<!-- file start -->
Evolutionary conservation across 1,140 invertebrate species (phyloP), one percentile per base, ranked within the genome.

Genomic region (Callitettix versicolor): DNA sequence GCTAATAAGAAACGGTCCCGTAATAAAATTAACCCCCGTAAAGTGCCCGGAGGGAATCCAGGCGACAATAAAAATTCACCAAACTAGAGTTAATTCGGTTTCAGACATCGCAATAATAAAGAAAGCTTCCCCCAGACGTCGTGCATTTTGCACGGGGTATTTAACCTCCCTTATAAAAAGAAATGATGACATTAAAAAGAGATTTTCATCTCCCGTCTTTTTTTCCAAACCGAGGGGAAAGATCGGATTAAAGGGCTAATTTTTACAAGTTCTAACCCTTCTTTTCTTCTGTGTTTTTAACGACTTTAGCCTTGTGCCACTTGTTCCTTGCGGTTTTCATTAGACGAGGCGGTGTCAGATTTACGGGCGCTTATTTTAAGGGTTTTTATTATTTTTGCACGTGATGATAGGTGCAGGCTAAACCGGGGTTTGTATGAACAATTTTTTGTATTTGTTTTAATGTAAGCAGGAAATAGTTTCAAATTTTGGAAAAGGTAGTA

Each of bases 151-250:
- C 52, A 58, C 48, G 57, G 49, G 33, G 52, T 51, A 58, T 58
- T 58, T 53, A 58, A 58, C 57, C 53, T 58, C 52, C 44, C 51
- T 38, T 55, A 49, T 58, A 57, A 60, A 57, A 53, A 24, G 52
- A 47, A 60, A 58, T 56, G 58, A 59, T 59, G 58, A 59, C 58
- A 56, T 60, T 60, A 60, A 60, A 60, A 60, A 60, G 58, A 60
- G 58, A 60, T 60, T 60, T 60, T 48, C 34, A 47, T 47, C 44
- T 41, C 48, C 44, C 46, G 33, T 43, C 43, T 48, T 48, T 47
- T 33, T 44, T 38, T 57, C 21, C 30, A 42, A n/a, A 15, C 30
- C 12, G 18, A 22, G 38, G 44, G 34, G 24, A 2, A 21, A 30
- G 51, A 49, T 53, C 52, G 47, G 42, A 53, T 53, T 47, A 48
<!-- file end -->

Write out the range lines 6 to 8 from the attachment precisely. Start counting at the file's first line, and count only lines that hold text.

- T 38, T 55, A 49, T 58, A 57, A 60, A 57, A 53, A 24, G 52
- A 47, A 60, A 58, T 56, G 58, A 59, T 59, G 58, A 59, C 58
- A 56, T 60, T 60, A 60, A 60, A 60, A 60, A 60, G 58, A 60